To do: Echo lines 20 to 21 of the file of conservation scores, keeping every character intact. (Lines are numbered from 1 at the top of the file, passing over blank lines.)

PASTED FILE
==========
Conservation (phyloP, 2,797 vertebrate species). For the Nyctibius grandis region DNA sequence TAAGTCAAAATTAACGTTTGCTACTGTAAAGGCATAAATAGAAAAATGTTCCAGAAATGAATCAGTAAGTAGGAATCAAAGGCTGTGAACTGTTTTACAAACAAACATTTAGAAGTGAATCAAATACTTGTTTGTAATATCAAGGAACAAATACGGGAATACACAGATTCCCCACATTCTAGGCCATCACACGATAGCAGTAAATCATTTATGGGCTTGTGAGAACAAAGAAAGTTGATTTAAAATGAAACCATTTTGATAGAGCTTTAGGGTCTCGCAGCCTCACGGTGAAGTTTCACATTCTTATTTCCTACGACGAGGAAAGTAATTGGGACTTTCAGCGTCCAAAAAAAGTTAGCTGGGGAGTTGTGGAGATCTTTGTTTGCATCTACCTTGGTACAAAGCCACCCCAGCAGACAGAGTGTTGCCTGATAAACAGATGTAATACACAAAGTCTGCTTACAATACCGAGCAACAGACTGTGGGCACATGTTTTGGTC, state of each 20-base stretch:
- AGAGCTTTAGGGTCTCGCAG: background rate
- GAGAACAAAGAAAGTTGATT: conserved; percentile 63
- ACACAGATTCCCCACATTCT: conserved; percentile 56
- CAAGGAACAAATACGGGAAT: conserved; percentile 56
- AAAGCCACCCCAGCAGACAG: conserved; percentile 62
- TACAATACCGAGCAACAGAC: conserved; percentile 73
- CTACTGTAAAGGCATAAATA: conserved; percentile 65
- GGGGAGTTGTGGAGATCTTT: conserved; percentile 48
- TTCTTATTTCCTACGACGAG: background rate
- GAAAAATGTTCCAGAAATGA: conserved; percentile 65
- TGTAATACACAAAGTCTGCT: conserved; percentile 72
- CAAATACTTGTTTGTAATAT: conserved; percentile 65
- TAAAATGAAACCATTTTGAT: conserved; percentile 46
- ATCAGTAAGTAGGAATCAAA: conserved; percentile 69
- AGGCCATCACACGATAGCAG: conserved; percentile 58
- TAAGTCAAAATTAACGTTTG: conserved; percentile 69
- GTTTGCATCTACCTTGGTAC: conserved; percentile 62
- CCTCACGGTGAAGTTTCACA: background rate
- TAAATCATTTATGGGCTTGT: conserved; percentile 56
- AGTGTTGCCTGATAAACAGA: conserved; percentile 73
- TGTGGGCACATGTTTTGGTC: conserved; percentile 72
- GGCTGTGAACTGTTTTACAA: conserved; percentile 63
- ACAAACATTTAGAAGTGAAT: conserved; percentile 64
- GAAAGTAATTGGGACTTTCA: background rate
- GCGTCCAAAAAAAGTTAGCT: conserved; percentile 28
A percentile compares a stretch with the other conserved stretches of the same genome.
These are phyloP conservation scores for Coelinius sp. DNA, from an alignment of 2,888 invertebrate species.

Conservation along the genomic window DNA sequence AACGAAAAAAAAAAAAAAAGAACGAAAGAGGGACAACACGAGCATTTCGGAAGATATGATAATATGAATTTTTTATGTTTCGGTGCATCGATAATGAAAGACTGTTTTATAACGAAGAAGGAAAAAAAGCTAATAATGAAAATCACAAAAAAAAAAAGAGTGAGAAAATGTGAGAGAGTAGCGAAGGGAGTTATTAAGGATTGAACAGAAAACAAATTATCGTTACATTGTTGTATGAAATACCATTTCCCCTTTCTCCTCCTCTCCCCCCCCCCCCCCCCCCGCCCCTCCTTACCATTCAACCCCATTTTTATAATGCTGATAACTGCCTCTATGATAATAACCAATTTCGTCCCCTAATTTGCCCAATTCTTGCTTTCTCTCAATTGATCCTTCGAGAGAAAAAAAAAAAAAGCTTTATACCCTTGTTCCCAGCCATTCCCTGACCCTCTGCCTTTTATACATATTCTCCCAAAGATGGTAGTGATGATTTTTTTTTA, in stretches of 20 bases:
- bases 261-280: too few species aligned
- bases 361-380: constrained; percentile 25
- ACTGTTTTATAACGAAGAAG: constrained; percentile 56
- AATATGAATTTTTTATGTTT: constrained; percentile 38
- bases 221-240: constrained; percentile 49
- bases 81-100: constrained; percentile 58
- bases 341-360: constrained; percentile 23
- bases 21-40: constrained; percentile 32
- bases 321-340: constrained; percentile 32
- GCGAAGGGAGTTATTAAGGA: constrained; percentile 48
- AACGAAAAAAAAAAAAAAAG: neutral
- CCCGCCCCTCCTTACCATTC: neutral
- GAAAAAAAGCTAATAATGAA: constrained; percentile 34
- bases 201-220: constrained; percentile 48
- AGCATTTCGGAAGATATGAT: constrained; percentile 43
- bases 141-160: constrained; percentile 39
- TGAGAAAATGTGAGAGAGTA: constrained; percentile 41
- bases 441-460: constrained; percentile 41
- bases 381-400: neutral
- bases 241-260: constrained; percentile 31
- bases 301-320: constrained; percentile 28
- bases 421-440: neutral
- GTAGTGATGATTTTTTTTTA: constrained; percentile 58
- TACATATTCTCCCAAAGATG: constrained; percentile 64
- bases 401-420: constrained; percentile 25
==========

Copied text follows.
- TAAATCATTTATGGGCTTGT: conserved; percentile 56
- AGTGTTGCCTGATAAACAGA: conserved; percentile 73